My work experience in New Zealand with Working Holiday Visa

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In this article I will sum up my work experience in New Zealand where I came with working holiday visa. I will describe how many and what type of seasonal jobs I managed to get and how to find them. Let it be useful to all the people coming to New Zealand with intention to work and travel with WHV.


There are 2 very useful websites for looking for jobs in New Zealand. If you want to experience picking/packing job in some local orchards, then visit If you are interested in any type of job, then visit A very useful tool is also facebook and various FB groups where people post every day.

However, the most useful tool for looking for a job (in my case) was to simply google them out, find their phone numbers or addresses and call them directly. Or visit their branches. That´s how we managed to find kiwi picking and also kiwi packing jobs in Motueka, Gisborne and Te Puke.


Within 5 months of my stay in New Zealand I managed to work in 6 different areas of seasonal/part time jobs. These are:

Cherries picking
Kiwi Picking
Kiwi Packing
Food and flyer delivery
Selling food at food truck

All of these jobs were only for few days, most of them agreed in advance.


We were lucky to find a painting job in exchange of very cool accommodation in Queenstown – the worldwide capital of adrenaline. A place where it is actually pretty difficult to find any type of accommodation. Our couchsurfing host offered us a great deal. We painted his small outhouse in exchange of almost 3 weeks of free accommodation. We got a private bedroom in a house with hot tub with ineffable views over the mountains Remarkables. And the flatmate of our host offered us a job for NZ$25 an hour – delivering Thai food driving small electric cars around Queenstown. We were extremely lucky to find these jobs in Queenstown.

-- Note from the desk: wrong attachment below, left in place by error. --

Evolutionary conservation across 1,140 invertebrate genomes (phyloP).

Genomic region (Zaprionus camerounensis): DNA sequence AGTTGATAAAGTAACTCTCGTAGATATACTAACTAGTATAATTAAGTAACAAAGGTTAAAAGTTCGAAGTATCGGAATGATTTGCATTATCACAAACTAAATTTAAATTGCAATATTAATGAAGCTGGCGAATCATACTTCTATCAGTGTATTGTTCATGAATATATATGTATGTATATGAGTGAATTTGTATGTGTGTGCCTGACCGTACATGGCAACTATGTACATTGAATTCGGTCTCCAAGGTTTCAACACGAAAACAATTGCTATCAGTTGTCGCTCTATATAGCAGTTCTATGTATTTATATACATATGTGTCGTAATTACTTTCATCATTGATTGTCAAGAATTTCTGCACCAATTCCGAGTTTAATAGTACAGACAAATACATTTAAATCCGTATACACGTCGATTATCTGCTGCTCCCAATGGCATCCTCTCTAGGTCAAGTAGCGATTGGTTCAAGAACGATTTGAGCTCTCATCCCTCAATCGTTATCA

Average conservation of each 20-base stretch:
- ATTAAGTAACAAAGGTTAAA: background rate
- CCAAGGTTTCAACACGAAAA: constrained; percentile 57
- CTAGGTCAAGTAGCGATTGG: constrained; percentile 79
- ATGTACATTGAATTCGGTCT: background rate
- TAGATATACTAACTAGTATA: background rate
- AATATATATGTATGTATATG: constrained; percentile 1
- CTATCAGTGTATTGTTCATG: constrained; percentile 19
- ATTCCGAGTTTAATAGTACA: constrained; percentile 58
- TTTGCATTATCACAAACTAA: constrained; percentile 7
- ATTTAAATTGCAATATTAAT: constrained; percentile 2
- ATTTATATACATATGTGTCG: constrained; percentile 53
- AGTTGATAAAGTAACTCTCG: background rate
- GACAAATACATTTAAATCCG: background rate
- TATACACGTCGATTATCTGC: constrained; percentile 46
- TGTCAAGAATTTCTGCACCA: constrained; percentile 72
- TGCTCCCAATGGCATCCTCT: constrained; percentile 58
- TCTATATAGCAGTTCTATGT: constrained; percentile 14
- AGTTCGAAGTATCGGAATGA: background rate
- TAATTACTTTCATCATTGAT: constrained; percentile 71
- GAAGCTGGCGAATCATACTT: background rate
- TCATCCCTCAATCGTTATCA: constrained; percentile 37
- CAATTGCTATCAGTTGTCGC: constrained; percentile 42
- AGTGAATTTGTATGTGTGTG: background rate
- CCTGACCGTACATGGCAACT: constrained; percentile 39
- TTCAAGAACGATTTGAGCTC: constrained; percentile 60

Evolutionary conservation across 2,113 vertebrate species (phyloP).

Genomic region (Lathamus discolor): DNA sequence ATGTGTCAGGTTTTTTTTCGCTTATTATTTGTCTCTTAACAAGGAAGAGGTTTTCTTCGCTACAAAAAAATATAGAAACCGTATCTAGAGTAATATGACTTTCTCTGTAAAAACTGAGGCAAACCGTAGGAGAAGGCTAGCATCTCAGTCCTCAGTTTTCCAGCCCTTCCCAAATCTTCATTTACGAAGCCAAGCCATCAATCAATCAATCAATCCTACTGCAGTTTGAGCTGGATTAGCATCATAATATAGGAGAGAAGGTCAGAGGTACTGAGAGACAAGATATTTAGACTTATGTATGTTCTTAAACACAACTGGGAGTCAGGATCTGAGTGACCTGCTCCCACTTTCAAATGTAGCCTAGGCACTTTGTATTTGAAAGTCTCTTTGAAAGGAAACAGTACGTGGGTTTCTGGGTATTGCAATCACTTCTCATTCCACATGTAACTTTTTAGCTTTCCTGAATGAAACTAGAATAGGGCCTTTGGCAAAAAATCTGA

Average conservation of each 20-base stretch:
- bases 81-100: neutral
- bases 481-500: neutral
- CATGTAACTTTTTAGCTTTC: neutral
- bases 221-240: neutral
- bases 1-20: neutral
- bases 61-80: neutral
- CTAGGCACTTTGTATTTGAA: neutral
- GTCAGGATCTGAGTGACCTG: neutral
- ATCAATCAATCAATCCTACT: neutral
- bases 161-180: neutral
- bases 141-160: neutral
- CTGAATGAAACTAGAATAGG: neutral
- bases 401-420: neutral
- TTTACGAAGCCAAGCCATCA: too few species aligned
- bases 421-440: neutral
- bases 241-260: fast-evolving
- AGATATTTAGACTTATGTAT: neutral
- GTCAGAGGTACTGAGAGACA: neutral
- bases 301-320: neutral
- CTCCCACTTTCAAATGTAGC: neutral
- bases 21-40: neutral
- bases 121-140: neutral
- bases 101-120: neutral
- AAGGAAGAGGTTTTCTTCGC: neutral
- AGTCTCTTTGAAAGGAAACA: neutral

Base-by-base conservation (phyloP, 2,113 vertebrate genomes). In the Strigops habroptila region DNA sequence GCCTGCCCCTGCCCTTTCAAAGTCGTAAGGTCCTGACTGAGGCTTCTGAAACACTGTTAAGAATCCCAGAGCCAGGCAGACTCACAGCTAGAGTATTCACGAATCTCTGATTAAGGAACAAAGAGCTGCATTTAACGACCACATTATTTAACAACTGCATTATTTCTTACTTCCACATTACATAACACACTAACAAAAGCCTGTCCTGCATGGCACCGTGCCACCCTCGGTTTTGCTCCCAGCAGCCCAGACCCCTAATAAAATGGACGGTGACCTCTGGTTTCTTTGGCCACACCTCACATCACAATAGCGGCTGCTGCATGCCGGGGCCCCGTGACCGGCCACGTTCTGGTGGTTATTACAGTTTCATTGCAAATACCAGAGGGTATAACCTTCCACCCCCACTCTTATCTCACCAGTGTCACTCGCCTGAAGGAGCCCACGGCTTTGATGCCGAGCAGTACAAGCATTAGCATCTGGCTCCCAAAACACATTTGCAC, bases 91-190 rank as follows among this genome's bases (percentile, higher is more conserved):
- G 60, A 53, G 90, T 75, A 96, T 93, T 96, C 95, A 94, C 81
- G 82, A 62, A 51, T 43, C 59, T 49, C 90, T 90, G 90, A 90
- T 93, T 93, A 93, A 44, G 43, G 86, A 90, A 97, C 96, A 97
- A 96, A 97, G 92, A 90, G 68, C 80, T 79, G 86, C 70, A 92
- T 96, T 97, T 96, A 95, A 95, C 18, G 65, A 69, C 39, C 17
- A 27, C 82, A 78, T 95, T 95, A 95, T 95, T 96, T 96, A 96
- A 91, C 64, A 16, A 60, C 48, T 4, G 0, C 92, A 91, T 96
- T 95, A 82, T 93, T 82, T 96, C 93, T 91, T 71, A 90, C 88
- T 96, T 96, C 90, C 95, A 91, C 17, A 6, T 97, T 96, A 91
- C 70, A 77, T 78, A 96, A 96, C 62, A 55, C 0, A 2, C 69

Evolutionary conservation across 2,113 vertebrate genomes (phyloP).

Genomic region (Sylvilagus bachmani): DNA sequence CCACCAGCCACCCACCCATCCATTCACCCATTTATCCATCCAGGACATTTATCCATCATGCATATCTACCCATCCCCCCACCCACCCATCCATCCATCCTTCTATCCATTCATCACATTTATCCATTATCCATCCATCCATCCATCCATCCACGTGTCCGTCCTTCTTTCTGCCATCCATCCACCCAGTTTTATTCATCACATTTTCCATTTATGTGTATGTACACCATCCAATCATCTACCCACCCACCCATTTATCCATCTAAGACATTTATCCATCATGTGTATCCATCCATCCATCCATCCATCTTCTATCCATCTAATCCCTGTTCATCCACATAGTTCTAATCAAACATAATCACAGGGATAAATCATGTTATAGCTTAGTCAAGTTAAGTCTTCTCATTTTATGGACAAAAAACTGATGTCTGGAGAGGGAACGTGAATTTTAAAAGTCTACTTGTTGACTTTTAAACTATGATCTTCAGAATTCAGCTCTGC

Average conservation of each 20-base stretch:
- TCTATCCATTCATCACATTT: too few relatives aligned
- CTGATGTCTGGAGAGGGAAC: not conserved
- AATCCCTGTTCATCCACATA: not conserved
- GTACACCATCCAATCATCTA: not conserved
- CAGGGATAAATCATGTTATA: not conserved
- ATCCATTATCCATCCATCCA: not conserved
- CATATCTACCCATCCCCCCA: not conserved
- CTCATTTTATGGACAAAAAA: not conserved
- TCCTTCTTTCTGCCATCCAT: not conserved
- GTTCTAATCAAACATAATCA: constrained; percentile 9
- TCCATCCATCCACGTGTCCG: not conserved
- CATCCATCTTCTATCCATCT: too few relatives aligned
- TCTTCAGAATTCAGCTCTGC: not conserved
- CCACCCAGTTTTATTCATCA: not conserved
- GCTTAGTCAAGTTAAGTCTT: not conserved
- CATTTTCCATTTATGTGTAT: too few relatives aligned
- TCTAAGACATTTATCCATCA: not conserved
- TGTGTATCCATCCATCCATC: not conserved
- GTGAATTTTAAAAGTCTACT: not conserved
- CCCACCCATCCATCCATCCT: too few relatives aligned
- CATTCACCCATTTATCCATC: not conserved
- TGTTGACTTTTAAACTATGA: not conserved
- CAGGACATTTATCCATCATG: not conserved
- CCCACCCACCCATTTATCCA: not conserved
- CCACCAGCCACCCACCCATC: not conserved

The very first job we found in New Zealand was cherries picking in some God-forgotten orchard around Tarras, South Island. We found this job via website PICK NZ. We managed to work there for 4 days and honestly after the first day we both were hesitant whether we wanted to continue. 8 hours of picking cherries, moving big ladder from one side of tree to another, filling up 5kg buckets of cherries and emptying them into larger truck was not the easiest job of my life.